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Caffeine Improves Performance in a Broad Range of Exercise Types
Many of us can tell stories of experiencing how caffeine has enhanced our performance.
Do workouts seem easier after imbibing with a cup or two of java? Or is our actual improved exercise performance just a placebo effect?
To answer those questions, see this report which systematically reviews, summarizes, and appraises findings of published meta-analyses that examined the effects of caffeine on exercise performance.
Among the topics reviewed are aerobic endurance, muscle strength, and endurance, power, jumping performance, and exercise speed as affected by caffeine.
The study concludes “caffeine ingestion improves exercise performance in a broad range of exercise tasks.”
Many athletes, world-class and otherwise use caffeine as a performance enhancer, especially since caffeine was removed from the banned list almost two decades ago by the World Anti-Doping Agency.
But does caffeine improve certain types of exercise more than others?
Caffeine was shown to deliver benefits across all types of exercise, but the greatest gains were seen for endurance and speed. It appears as though the magnitude of the effect of caffeine is greater for aerobic as compared with anaerobic exercise.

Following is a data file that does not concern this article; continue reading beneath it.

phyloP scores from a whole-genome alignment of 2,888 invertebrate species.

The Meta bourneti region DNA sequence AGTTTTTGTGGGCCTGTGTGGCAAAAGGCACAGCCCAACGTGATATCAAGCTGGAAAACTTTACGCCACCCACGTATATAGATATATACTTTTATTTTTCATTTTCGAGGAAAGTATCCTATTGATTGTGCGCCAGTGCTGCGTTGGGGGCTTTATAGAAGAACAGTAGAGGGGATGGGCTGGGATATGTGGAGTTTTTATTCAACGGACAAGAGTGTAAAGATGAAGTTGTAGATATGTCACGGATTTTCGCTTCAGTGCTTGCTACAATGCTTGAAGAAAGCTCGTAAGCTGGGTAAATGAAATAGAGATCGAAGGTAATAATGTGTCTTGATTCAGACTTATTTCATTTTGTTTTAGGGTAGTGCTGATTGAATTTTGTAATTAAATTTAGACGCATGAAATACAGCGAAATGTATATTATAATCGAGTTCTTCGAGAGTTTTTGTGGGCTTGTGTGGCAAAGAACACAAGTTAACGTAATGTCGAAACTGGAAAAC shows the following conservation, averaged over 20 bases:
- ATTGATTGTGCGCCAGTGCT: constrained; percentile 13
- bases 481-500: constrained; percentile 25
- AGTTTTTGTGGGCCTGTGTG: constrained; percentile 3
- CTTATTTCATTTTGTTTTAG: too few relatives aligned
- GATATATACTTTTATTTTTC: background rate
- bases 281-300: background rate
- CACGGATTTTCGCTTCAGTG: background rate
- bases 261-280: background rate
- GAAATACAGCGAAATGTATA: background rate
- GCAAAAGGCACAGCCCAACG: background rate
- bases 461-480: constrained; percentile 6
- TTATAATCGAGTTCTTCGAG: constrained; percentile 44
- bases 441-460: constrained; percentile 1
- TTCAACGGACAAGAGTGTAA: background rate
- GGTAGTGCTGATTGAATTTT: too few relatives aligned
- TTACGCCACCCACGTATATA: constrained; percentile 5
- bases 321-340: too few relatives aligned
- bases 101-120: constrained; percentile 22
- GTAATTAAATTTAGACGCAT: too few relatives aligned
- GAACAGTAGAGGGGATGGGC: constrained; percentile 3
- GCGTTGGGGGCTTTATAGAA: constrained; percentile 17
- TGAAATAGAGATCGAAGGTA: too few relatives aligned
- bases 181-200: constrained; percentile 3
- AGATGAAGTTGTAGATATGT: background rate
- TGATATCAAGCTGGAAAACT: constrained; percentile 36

In terms of the ‘optimal’ dose of caffeine for performance, that is still a bit of an open question. Additionally, most of the meta-analyses used highly-concentrated caffeine powder, so it can be challenging to apply the findings to coffee, energy drinks, bars, and other caffeine-containing substances.
That said, coffee has independently been shown to enhance aerobic endurance performance, weight lifting, and sprinting. And looking at all of the studies, the authors concluded that “the caffeine dose from coffee likely has to fall within the 3–6 mg/kg range” to provide performance-enhancing benefits.
The caffeine dose from coffee can depend on bean type, preparation method, size of the cup, and other factors, but some generalizations can be made. The 'average' cup of coffee contains around 100 mg of caffeine — meaning that two cups would deliver about 200 mg, representing about 3 mg/kg for a 70 kg person (about 155 pounds).
As a general rule, the authors conclude that “two cups of coffee, consumed around 60 minutes before exercise, should exert an ergogenic effect in most individuals.”
Sensitivity to caffeine is highly personal, so experimentation is key. Try different doses and shorter/longer wait times before exercise to see what works best for you.
The results are clear — caffeine is a proven performance booster. Hopefully, these findings help you utilize caffeine to maximize your workouts.